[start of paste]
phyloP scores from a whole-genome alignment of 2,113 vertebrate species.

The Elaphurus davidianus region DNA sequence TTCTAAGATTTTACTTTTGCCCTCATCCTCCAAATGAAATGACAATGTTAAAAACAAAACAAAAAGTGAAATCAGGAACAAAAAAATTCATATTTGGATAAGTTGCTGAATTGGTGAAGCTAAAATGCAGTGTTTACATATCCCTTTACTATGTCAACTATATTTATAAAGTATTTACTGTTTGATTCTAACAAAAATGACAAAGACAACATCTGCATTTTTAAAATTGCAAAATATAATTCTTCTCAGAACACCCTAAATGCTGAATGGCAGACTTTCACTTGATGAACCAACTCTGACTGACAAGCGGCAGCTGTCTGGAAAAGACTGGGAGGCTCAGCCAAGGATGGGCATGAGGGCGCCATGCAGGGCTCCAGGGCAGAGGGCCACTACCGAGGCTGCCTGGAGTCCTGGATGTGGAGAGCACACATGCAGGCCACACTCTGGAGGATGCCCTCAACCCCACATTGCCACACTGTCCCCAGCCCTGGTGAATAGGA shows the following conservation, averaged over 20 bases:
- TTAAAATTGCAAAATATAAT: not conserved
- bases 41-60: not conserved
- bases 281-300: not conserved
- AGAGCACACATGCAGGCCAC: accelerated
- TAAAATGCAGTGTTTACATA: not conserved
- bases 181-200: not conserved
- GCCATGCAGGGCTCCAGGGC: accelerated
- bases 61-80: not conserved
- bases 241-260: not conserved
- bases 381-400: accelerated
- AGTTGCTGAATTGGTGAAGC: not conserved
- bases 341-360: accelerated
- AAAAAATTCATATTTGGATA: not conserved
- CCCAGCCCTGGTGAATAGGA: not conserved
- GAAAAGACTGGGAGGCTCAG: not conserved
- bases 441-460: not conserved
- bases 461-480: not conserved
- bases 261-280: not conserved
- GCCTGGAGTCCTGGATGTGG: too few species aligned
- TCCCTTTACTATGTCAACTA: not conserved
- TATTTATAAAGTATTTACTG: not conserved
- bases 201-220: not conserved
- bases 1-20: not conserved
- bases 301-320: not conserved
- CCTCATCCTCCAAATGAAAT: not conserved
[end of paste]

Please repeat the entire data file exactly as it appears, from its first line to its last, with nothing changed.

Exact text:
phyloP scores from a whole-genome alignment of 2,113 vertebrate species.

The Elaphurus davidianus region DNA sequence TTCTAAGATTTTACTTTTGCCCTCATCCTCCAAATGAAATGACAATGTTAAAAACAAAACAAAAAGTGAAATCAGGAACAAAAAAATTCATATTTGGATAAGTTGCTGAATTGGTGAAGCTAAAATGCAGTGTTTACATATCCCTTTACTATGTCAACTATATTTATAAAGTATTTACTGTTTGATTCTAACAAAAATGACAAAGACAACATCTGCATTTTTAAAATTGCAAAATATAATTCTTCTCAGAACACCCTAAATGCTGAATGGCAGACTTTCACTTGATGAACCAACTCTGACTGACAAGCGGCAGCTGTCTGGAAAAGACTGGGAGGCTCAGCCAAGGATGGGCATGAGGGCGCCATGCAGGGCTCCAGGGCAGAGGGCCACTACCGAGGCTGCCTGGAGTCCTGGATGTGGAGAGCACACATGCAGGCCACACTCTGGAGGATGCCCTCAACCCCACATTGCCACACTGTCCCCAGCCCTGGTGAATAGGA shows the following conservation, averaged over 20 bases:
- TTAAAATTGCAAAATATAAT: not conserved
- bases 41-60: not conserved
- bases 281-300: not conserved
- AGAGCACACATGCAGGCCAC: accelerated
- TAAAATGCAGTGTTTACATA: not conserved
- bases 181-200: not conserved
- GCCATGCAGGGCTCCAGGGC: accelerated
- bases 61-80: not conserved
- bases 241-260: not conserved
- bases 381-400: accelerated
- AGTTGCTGAATTGGTGAAGC: not conserved
- bases 341-360: accelerated
- AAAAAATTCATATTTGGATA: not conserved
- CCCAGCCCTGGTGAATAGGA: not conserved
- GAAAAGACTGGGAGGCTCAG: not conserved
- bases 441-460: not conserved
- bases 461-480: not conserved
- bases 261-280: not conserved
- GCCTGGAGTCCTGGATGTGG: too few species aligned
- TCCCTTTACTATGTCAACTA: not conserved
- TATTTATAAAGTATTTACTG: not conserved
- bases 201-220: not conserved
- bases 1-20: not conserved
- bases 301-320: not conserved
- CCTCATCCTCCAAATGAAAT: not conserved